Like a perfume that has been crushed and bruised, she now breathed forth her last sweets in a work of imagination. It is a little volume entitled, "The Hermit of Snowden." A tale formed on a very delicate, and not unfrequent act of the mind of a man of great refinement in love. Albert, the hermit, having felt, when opulent and fashionable, a passion for Lavinia, meets from her the kindest return. But having imbibed an ill opinion of women, from his licentious connections, he conceived they were slaves of passion or of avarice. He wrongs the generous nature Lavinia, by suspecting her of mercenary views. Hence arises the ingenuous perplexities of the hearts of both. Lavinia is reduced to poverty, and Albert affects to be alike ruined, and spreads a report of an advantageous match. Lavinia feels all the delicacy of her situation, she loves, but "she never told her love." She seeks her existence from her literary labours, and dies the victim of her sensibility, and the suspicious of Albert. The danger of trifling with a feeling heart is admirably moralized.
This little volume is well written, and curiosity is interested to the last page. But a new interest arises, when we know that the history of Lavinia must be the history of Eliza Ryves — Whether the passion of Albert or Lavinia was verified in the person of the authoress, I know not; Miss Ryves was not beautiful or interesting in her person; and when there is no personal beauty or elegance, it is difficult to conceive how a romantic passion can be felt, with all its enthusiasm, by any man. Love is a mingled desire of sensual gratification and intellectual sympathy; any other love never racks and rends the heart; it may breathe itself in sonnets, it may play about the head, but the heart remains cold and inert.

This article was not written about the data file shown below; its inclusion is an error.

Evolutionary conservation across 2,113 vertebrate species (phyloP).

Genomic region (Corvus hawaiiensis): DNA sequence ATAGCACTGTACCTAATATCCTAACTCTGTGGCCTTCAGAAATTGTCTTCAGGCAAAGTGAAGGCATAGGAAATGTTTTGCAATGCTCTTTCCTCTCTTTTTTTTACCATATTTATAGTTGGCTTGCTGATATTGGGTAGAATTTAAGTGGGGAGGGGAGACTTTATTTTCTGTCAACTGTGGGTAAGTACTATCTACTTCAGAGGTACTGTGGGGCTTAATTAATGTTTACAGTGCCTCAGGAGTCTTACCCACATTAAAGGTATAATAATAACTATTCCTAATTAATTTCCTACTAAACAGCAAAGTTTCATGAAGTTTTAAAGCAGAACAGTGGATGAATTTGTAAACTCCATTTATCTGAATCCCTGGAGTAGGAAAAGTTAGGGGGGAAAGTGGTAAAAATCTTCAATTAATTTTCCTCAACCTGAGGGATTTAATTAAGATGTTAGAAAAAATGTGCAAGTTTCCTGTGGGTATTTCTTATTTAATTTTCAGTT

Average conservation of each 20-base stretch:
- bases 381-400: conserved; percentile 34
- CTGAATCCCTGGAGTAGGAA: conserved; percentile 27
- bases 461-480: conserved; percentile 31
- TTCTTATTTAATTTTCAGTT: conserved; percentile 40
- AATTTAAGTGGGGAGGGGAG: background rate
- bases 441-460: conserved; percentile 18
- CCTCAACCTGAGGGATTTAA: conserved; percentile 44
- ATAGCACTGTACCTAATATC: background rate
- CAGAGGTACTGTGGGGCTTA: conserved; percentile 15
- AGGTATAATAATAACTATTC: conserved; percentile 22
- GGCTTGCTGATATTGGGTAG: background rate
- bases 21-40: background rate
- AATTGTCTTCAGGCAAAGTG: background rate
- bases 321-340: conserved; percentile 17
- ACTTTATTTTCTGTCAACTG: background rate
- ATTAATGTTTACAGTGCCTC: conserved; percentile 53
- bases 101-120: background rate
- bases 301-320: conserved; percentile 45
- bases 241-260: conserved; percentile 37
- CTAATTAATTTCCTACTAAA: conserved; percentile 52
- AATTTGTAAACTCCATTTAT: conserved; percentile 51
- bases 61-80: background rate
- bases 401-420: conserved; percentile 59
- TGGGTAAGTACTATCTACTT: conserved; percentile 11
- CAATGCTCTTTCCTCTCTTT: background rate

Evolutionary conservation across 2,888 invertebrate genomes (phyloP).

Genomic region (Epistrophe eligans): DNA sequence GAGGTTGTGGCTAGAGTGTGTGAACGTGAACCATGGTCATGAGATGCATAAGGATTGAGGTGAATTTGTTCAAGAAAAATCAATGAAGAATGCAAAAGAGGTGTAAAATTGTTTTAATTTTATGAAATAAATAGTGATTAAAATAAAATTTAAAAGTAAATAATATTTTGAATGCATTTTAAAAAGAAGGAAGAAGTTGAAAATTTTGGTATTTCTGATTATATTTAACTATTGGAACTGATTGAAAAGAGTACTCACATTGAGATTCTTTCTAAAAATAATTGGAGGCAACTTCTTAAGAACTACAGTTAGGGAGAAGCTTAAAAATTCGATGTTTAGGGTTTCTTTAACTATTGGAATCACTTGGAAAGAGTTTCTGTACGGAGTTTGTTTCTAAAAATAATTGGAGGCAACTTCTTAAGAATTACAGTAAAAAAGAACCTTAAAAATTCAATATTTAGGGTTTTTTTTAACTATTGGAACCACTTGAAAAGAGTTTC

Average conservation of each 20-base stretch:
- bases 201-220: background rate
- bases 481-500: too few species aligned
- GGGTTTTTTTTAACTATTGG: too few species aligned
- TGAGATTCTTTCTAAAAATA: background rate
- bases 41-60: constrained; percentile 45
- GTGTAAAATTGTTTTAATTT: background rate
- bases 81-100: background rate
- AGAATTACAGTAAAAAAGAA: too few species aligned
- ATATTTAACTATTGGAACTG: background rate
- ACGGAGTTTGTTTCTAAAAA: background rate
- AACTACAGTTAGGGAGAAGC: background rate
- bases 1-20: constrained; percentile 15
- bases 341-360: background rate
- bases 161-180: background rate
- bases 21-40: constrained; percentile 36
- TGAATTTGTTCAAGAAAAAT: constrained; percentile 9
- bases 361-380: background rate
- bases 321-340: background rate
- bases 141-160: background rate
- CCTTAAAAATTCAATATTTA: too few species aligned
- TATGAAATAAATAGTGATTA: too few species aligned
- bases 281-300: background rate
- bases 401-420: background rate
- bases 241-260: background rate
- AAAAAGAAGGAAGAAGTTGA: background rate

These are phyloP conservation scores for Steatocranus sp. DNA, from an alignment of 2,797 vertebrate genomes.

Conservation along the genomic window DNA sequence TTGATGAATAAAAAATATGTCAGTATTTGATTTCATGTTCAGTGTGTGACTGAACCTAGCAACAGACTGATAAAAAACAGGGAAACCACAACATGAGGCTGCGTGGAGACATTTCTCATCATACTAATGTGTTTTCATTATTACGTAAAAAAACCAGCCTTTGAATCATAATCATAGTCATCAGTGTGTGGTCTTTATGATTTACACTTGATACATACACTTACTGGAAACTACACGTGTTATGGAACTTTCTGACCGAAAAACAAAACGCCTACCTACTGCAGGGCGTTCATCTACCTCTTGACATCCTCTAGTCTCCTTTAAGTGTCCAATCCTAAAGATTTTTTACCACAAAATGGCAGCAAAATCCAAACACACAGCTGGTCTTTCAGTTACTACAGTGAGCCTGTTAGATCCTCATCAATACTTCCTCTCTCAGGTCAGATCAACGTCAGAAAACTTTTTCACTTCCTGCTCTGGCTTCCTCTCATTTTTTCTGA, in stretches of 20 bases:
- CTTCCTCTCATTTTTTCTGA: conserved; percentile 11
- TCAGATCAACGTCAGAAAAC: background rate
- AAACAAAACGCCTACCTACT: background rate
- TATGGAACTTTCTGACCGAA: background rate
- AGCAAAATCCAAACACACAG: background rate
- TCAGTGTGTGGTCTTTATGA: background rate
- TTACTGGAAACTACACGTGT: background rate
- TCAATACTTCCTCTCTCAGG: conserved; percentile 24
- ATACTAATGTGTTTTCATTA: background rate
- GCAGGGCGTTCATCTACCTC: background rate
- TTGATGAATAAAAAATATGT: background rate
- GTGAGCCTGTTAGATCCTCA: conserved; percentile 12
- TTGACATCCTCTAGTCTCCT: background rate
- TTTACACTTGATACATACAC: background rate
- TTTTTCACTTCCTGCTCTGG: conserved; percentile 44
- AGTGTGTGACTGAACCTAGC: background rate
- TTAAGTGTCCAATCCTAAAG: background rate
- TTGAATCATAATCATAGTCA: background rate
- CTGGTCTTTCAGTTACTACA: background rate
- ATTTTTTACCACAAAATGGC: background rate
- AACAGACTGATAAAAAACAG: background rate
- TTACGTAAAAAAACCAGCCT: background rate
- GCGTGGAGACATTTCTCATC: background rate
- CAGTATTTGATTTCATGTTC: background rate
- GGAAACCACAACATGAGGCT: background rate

If we except the passion and events of Albert, all the rest describes the situation and pursuits of this amiable and unhappy woman. The dreadful solitude to which she was latterly condemned, when in the last stages of her poverty; her frugal mode of life; her acute sensations; her defrauded hopes, and her exalted fortitude. She has here formed a register of all that occurred to heir solitary Not without a tear, could I read, an expression, and a circumstance, which speak so well and so finely. I shall write the parts I allude to, and which, I may add, is a scene at which I was present.